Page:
The responsibilities of business towards these suppliers are:

  1. Giving regular orders for the purchase of goods.
  2. Dealing with fair terms and conditions.
  3. Availing a reasonable credit period.
  4. Timely payment of dues.
  1. Responsibility Towards Customers

No business can survive without the support of customers. As a part of the responsibility of business towards them, the business should provide the following facilities:

  1. Products and services must be able to take care of the needs of the customers.
  2. Products and services must be qualitative.
  3. There must be regular ty in the supply of goods and services.
  4. The price of goods and .ervices should be reasonable and affordable.
  5. All the advantages and disadvantages of the product, as well as the procedure to use the products, must be informed do the customers.
  6. There must be proper after-sales service.
  7. Grievances of the consumers, if any, must be settled quickly.
  8. Unfair means like under weighing the product, adulteration, etc. must be avoided.
  1. Responsibility Towards Competitors

Competitors are the other businessmen or organizations involved in a similar type of business.

The existence of competition helps the business to become more dynamic and innovative to make itself better than its competitors.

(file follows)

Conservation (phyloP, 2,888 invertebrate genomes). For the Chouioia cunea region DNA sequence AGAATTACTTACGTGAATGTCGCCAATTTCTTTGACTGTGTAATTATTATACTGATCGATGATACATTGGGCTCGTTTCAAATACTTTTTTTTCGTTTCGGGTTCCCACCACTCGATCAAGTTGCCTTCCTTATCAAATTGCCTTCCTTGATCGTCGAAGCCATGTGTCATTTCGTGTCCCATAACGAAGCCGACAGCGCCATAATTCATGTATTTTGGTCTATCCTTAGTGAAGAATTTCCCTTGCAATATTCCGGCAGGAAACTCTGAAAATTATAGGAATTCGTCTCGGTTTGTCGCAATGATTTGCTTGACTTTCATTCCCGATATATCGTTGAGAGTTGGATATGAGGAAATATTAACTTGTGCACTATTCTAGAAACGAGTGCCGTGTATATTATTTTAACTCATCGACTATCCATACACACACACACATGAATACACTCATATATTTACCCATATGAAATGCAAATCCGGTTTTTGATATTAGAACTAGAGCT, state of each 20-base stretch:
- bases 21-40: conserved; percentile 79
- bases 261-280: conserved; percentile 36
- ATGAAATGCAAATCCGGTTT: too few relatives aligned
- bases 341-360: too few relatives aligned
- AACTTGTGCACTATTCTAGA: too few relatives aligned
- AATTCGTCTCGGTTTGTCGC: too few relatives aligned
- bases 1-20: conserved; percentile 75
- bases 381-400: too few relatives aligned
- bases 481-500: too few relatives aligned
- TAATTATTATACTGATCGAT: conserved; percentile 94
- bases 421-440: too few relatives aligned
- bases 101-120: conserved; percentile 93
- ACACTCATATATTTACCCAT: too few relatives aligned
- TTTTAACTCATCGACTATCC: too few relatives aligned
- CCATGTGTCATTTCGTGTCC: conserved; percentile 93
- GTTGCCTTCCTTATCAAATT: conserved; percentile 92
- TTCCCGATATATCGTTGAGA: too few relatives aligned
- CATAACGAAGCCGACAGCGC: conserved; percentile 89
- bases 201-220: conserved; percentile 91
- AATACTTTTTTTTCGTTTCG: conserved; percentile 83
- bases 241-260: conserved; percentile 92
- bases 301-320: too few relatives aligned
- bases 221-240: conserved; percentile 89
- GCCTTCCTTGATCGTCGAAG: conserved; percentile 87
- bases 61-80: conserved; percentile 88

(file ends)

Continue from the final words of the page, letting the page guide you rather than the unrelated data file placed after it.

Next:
It also sometimes encourages the business to indulge in negative activities like resorting to unfair trade practices. The responsibilities of business towards its competitors are:

  1. not to offer exceptionally high sales commission to distributors, agents, etc.
  2. Not to offer customers heavy discounts and /or free products in every sale.
  3. Not to defame competitors through false or ambiguous advertisements.
  1. Responsibility Towards Government

Business activities are governed by the rules and regulations framed by the government. The various responsibilities of business towards government are:

  1. Setting up units as per guidelines of the government
  2. Payment of fees, duties, and taxes regularly as well as honestly.
  3. Not to indulge in monopolistic and restrictive trade practice?
  4. Conforming to pollution control norms set up by the government.
  5. Not to indulge in corruption through bribing and other unlawful activities.

Related: Relationship between Government and Business Organizations

  1. Responsibility Towards Society

A society consists of individuals, groups, organizations, families, etc.

They all are members of society. They interact with each other and are also dependent on each other in almost all activities. There exists a relationship between them, which may be direct or indirect.

Business, being a part of the society, also maintains its relationship with all other members of the society.

Thus, it has certain responsibilities towards society, which may be as follows:

  1. to help the weaker and backward sections of the society
  2. to preserve and promote social and cultural values
  3. to generate employment
  4. to protect the environment
  5. to conserve natural resources and wildlife
  6. to promote sports and culture
  7. to assist in the field of developmental research on education, medical science, technology, etc.

Social responsibility starts where the legal system ends. And CSR can be internal as well as external to a business organization.